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Unlike Hagstrom's first book, The Warren Buffett Way, which describes how the world's greatest investor selects individual companies, this book looks at the mathematics, the psychology, and the mental models necessary to build a successful portfolio. The basic ideas: Pick no more than 10 to 15 companies with good track records and high probabilities of future success; plan to hang onto them for at least five years; and ignore predictions and the sometimes terrifying swings in market behavior. It's hard to argue with Hagstrom's approach, especially when he practices what he preaches. His fund, the Legg Mason Focus Trust, has 15 stocks, an annual turnover rate of 9 percent, and percentage annual returns in the mid-30s. For thoughtful investors and devotees of Warren Buffett, who are looking for more than the next hot stock tip, The Warren Buffett Portfolio is well-written guide. Recommended. --Harry C. Edwards --This text refers to an out of print or unavailable edition of this title.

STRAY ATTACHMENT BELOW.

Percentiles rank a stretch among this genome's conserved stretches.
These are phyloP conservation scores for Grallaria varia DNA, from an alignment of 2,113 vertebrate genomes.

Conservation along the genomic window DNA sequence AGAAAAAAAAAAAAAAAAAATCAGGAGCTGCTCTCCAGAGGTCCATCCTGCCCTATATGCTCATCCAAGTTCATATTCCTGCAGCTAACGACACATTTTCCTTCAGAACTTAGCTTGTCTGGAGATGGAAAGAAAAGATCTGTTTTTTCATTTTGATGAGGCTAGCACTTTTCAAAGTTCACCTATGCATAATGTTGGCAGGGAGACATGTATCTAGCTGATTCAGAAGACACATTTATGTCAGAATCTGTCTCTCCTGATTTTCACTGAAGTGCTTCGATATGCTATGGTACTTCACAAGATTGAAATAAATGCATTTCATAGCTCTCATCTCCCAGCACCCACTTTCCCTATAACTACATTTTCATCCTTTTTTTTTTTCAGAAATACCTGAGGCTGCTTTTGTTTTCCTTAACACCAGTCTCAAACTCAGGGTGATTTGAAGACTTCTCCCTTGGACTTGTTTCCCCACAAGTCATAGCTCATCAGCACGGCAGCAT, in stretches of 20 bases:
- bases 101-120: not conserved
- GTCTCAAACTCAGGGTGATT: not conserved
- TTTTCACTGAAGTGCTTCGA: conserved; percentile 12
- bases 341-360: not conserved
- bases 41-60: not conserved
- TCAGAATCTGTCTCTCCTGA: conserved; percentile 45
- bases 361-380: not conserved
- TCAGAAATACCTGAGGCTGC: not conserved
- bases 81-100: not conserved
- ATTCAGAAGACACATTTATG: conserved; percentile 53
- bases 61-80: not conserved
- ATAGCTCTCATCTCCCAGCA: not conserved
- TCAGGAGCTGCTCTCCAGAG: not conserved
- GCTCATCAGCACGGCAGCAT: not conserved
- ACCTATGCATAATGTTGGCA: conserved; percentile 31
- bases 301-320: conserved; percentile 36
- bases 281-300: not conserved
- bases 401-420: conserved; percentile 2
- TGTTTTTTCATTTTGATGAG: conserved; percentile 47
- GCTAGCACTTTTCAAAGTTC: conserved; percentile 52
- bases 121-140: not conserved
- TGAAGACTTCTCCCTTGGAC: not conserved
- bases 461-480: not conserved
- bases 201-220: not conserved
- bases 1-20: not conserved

Great Book ! Tells you how Warren Buffet and others used focus investing to achieve great returns. A good book about stock investing.Published 1 month ago by SK
I wonder if Buffett has reviewed this book
It says on p7
``In 1969 Warren did what Graham had failed to do in 1929: He cashed
in his chips and walked away... Read more
This is that rarity a usefull practical simple (in an absolut positive way) investing book.. It does not fool around and from the begining till the end
it remains focused... Read more
This book give you a brief introduction to focus investing and its practitioner like John M. Keynes, Phillip Fisher, Bill Ruane of Sequoia Fund, Lou Simpson at GEICO and Charles... Read morePublished on January 24, 2010 by Jerry Liu
This was the first book I read that attempted to describe focus investing, the professional investing style which I practice. Read morePublished on January 18, 2010 by J. Golton
I have not finished the book yet, but I am pleased with the content and know the book will be informative.
As usual, the book arrived promptly and in good condition.
I wonder what the aim of this book really was... It appears the author was impressed with Buffett's use of probability theory and expectancies of outcome on investments, and he... Read morePublished on August 7, 2008 by Ratatosk
The book is short, but gives you a lot to think about. I was interested in it mainly because Munger and Buffett gave it a nod. Read morePublished on May 29, 2007 by Scott
I bought it, by the title mentioning W.B.
Wasted money: Whenever it comes to the details, he refers to his other book "The W. Read more